Story: After the death of his former master Marcellus, Demetrius (Victor Mature) finds himself once again at Peter’s side, protecting the legendary robe of Jesus Christ. But someone else wants that robe as well, as Caligula (Jay Robinson) believes that if he can acquire the relic, he will be granted eternal life, safe even from threats within his own guard detail. Meanwhile, Demetrius winds up on the wrong side of the law when he fights off a Roman soldier who tries to assault his beloved girlfriend. His punishment is to be sent to the gladiator pits, though he is determined not to give in to the violence, as per his newfound faith and religion. Will he be able to stay true to his values and survive the arena, or will he rediscover the violent side of his persona?
Entertainment Value: This sequel to The Robe picks up where that picture left off, with returning cast members and direct continuation of the narrative. I think this is a more than suitable follow up to the original, as it has the same look and atmosphere of The Robe, while switching tracks to Demetrius now that Marcellus is gone. I also think this is one of the rare sequels that holds it own with the original, though it does differ in many ways as well. Demetrius and the Gladiators ups the ante on the action and includes more frequent and more involved gladiator sequences, which makes the movie feel more kinetic and brisk. The movie runs about half an hour shorter as well, so the pace runs quicker, though the story remains effective and doesn’t feel rushed. The Robe benefited from Richard Burton’s strong lead and the great arc of Marcellus, so I would give the nod to that film when it comes to story, but Demetrius makes up the difference in other ways. In any event, this is a well made, entertaining epic that does justice to The Robe, while also earning its own keep as its own movie.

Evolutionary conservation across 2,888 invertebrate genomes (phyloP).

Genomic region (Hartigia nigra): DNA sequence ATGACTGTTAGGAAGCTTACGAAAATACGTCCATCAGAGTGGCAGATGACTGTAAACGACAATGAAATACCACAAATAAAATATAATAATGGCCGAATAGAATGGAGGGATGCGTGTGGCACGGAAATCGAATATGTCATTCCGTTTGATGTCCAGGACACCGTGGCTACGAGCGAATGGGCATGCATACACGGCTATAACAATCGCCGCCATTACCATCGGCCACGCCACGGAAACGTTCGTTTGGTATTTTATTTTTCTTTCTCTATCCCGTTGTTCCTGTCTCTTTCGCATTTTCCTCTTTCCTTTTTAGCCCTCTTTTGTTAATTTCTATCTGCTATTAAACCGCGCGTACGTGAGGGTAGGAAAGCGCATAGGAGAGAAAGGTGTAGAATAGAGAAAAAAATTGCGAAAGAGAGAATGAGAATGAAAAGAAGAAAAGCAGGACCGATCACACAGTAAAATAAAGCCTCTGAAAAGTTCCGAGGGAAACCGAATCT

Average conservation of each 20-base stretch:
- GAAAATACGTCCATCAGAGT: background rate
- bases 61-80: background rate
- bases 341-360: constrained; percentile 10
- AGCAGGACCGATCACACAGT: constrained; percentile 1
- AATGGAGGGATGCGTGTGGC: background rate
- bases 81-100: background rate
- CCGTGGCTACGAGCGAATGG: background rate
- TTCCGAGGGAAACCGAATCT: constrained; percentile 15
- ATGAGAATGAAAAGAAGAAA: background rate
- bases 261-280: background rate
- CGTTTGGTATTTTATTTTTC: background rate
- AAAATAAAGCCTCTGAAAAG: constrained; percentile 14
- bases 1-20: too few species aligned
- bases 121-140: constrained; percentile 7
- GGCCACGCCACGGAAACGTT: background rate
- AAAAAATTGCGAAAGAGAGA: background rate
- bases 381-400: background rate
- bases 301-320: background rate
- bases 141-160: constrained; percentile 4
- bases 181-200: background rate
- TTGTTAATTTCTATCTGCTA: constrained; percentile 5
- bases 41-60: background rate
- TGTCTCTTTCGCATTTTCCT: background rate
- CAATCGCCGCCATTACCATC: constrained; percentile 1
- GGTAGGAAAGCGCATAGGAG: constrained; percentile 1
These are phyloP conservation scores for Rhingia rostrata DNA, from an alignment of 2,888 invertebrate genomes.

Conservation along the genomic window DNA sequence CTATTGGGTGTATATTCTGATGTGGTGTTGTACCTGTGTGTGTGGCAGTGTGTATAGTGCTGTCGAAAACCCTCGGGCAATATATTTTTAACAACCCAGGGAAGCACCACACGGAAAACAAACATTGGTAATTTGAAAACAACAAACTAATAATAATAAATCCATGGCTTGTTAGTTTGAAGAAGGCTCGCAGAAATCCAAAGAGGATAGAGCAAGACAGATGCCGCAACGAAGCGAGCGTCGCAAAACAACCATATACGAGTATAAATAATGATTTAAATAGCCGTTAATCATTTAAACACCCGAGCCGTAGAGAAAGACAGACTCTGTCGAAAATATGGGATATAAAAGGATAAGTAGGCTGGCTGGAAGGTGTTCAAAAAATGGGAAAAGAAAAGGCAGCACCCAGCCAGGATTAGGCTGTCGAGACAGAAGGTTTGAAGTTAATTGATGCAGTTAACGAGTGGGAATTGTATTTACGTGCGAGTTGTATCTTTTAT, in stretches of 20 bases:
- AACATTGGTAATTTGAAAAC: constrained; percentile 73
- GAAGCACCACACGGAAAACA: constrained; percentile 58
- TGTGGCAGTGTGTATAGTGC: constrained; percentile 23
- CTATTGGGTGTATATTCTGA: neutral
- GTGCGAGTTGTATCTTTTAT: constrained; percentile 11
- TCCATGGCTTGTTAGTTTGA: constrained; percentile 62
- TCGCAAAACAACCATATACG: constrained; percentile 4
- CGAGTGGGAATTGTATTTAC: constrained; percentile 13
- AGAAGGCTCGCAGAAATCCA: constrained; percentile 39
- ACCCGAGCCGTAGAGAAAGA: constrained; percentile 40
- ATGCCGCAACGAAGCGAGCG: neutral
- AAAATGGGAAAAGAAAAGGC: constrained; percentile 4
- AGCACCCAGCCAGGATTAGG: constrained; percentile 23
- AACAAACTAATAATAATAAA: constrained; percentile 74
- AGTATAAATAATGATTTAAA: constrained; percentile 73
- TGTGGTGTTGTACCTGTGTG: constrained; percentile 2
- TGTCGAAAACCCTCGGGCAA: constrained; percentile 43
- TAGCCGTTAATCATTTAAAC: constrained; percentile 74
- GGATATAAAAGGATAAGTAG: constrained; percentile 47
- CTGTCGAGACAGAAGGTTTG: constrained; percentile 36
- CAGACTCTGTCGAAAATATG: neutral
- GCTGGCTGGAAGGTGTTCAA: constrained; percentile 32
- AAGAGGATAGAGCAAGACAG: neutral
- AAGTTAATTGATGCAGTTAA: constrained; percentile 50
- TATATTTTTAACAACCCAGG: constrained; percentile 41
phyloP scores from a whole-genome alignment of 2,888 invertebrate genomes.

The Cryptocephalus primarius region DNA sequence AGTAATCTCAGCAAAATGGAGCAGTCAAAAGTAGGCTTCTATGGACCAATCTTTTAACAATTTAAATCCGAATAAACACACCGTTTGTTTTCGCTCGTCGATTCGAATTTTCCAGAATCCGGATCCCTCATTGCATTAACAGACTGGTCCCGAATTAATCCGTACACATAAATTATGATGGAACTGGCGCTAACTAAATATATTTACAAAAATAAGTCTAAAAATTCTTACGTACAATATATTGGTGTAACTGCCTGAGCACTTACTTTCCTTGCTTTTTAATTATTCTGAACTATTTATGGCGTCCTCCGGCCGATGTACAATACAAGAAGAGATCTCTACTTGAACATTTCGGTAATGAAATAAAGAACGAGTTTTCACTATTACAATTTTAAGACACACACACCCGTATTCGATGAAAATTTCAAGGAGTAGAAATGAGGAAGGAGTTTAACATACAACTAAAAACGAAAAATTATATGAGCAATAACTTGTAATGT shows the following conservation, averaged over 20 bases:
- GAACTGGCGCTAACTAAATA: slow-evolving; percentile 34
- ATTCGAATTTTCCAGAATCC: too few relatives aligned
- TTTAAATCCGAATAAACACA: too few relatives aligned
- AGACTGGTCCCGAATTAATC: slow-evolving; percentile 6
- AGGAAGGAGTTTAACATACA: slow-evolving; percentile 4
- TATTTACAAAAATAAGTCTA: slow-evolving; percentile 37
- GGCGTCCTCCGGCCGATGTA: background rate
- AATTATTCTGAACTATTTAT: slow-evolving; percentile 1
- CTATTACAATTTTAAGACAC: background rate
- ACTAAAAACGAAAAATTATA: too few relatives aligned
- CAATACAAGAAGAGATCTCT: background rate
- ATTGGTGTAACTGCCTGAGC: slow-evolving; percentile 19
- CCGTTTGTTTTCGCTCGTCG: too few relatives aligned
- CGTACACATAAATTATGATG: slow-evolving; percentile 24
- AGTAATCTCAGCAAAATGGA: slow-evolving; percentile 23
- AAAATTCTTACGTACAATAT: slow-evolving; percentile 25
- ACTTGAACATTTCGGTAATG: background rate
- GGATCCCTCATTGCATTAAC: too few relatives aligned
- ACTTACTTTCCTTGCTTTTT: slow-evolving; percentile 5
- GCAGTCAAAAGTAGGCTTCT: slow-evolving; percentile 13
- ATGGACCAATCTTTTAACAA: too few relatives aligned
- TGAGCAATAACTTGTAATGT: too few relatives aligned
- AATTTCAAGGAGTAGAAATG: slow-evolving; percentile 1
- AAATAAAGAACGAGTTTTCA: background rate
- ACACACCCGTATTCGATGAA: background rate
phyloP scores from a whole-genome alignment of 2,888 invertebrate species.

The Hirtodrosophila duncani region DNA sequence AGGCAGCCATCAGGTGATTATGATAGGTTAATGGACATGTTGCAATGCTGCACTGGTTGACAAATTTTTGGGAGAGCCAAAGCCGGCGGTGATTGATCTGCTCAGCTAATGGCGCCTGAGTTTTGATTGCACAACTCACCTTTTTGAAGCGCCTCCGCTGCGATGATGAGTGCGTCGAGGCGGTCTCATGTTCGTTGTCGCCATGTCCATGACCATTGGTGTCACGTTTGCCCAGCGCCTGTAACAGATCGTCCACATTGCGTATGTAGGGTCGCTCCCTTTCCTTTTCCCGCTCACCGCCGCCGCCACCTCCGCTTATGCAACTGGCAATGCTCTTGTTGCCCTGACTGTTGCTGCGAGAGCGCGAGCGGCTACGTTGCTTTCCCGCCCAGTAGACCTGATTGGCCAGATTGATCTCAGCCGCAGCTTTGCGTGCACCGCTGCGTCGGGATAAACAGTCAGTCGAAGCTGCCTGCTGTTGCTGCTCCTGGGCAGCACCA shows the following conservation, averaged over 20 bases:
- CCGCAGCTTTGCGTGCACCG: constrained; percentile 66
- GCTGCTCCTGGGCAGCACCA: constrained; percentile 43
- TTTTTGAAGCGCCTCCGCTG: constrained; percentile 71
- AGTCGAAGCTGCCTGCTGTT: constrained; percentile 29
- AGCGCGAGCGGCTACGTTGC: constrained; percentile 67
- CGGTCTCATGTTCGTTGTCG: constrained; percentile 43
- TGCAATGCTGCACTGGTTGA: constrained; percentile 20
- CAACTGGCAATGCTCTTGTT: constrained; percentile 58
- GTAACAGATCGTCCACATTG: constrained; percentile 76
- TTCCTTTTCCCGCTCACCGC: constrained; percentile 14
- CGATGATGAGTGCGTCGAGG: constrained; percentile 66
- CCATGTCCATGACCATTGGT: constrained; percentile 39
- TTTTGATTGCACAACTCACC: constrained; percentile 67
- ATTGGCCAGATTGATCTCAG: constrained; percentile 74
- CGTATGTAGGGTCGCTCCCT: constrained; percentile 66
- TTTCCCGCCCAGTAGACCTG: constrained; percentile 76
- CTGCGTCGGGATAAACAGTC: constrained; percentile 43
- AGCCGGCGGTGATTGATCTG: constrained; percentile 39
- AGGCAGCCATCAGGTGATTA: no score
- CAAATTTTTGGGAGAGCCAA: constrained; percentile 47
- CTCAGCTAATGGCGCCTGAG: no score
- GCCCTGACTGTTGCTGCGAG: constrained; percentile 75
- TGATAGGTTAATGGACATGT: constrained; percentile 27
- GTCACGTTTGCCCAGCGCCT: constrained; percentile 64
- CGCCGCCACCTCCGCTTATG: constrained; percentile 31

I was pleased to see several central cast members return from The Robe, though this movie doesn’t have that one standout effort, like Richard Burton’s in that previous picture. Victor Mature steps into the lead role and he handles it well, especially with the focus easing off the intense character work and more into the action elements. Mature can easily keep up in terms of dramatic work, but it was a wise choice to broaden the lead’s fight scenes here, I think. I also love that Ernest Borgnine has a small role as a gladiator trainer and as always, he makes the most of his screen time. Jay Robinson returns as Caligula and is wisely given more screen time, which he uses to once again give us a manic, memorable turn as the mad emperor of Rome. The cast also includes William Marshall, Michael Rennie, Anne Bancroft, Debra Paget, and Susan Hayward.